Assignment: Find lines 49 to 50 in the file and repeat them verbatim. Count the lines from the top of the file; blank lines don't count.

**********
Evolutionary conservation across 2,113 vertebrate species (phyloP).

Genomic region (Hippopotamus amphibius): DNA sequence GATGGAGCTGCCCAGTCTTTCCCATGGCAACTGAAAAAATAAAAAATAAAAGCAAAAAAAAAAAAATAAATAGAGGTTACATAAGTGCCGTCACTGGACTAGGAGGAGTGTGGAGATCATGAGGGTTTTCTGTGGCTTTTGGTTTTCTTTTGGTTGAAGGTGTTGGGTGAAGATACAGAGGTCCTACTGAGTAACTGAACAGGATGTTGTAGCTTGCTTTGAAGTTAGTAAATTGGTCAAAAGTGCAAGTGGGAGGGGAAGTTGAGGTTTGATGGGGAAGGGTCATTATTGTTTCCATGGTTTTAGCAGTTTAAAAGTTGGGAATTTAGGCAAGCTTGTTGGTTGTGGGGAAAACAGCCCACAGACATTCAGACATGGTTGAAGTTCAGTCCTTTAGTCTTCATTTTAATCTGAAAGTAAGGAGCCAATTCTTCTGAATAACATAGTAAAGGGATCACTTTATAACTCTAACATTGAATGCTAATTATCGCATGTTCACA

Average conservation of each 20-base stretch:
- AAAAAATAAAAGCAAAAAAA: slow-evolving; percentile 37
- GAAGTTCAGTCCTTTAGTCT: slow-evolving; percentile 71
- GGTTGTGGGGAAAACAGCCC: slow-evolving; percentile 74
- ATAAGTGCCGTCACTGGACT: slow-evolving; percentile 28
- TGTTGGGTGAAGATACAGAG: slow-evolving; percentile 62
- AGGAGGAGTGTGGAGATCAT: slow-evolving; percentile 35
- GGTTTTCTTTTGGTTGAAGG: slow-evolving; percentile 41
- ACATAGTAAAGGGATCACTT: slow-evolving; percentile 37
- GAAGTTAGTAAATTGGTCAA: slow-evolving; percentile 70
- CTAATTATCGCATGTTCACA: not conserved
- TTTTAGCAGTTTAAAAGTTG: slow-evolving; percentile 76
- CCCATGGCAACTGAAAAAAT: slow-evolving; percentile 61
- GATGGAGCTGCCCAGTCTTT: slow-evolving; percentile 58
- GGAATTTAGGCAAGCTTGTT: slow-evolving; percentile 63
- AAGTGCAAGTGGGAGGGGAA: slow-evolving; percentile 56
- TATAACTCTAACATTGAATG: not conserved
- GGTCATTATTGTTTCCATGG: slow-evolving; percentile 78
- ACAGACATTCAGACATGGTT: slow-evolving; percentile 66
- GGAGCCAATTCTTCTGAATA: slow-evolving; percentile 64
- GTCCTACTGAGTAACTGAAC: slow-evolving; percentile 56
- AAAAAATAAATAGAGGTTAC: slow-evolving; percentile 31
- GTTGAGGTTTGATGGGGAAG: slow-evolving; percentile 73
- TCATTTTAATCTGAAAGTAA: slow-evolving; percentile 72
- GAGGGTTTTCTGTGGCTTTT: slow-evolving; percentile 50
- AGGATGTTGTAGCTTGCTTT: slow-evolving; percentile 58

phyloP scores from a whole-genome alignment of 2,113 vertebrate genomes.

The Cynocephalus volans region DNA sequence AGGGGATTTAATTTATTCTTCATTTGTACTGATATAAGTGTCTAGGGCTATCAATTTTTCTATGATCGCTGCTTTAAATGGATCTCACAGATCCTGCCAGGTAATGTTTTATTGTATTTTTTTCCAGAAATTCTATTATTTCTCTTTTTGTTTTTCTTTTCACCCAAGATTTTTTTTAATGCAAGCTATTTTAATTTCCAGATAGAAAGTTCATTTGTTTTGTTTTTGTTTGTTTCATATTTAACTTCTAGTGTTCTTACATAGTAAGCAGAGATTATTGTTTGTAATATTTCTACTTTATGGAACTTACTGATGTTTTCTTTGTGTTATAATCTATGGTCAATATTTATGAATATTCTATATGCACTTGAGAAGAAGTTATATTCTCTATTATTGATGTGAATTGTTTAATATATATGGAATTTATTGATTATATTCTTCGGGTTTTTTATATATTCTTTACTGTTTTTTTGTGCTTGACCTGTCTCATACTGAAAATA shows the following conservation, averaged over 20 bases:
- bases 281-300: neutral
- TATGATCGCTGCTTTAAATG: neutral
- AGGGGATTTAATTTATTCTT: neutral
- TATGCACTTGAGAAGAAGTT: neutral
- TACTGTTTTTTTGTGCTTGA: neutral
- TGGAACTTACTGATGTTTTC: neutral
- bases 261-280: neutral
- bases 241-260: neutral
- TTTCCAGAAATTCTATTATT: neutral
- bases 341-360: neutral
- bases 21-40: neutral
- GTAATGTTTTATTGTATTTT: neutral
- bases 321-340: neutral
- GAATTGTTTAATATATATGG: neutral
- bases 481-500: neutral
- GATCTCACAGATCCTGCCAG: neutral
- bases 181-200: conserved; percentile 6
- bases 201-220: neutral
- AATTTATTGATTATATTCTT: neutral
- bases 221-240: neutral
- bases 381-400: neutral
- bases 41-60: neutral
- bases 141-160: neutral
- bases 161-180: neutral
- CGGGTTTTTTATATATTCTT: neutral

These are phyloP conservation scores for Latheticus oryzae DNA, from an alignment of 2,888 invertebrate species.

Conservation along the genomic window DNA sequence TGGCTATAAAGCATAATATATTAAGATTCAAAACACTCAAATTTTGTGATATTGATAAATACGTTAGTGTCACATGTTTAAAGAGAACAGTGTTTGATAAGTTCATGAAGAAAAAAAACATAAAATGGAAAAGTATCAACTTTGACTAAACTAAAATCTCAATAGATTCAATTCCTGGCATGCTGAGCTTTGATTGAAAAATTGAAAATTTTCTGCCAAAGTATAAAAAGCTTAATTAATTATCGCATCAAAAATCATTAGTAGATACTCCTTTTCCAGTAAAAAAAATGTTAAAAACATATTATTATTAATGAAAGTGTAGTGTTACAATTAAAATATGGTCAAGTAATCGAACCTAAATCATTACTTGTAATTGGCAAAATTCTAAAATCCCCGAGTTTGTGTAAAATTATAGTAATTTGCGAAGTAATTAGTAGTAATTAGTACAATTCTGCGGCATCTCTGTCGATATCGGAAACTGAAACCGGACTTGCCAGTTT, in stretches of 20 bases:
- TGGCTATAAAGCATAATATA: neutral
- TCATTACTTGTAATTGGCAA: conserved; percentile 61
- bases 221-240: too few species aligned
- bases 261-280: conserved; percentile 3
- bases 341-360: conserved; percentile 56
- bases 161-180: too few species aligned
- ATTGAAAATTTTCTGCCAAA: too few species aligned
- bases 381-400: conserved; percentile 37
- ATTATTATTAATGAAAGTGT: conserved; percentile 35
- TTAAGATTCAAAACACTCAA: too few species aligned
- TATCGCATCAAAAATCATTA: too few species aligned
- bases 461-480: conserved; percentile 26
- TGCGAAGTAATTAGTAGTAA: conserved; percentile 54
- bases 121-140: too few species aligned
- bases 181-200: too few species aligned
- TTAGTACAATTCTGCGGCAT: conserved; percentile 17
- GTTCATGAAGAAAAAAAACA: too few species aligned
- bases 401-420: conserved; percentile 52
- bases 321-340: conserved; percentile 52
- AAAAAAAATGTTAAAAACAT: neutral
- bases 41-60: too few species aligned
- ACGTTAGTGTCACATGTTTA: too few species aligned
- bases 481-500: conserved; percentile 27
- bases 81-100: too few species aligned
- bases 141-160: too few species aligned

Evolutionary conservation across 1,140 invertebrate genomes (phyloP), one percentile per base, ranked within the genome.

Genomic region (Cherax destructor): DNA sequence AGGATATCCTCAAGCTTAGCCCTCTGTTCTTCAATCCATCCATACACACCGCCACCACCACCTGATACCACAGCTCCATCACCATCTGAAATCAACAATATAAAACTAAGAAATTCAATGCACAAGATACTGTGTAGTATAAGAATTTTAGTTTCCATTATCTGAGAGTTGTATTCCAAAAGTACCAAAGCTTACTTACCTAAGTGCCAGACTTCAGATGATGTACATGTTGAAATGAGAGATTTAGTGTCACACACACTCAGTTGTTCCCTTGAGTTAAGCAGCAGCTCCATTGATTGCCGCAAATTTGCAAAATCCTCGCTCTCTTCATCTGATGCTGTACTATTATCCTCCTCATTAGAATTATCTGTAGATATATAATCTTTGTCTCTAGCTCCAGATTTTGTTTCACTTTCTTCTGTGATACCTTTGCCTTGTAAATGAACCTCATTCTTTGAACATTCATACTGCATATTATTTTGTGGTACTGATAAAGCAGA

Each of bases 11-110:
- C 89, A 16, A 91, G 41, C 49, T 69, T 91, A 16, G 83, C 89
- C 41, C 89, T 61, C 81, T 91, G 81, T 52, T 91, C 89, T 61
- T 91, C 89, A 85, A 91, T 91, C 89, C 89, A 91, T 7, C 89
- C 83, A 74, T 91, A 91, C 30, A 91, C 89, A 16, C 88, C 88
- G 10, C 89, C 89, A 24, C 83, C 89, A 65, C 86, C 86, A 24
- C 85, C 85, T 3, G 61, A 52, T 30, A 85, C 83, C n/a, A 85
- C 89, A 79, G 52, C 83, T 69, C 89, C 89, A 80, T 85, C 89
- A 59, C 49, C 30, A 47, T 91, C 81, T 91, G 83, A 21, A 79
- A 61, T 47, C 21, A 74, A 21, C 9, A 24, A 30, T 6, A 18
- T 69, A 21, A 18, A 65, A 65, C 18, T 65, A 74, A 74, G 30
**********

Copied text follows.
- AATTTATTGATTATATTCTT: neutral
- bases 221-240: neutral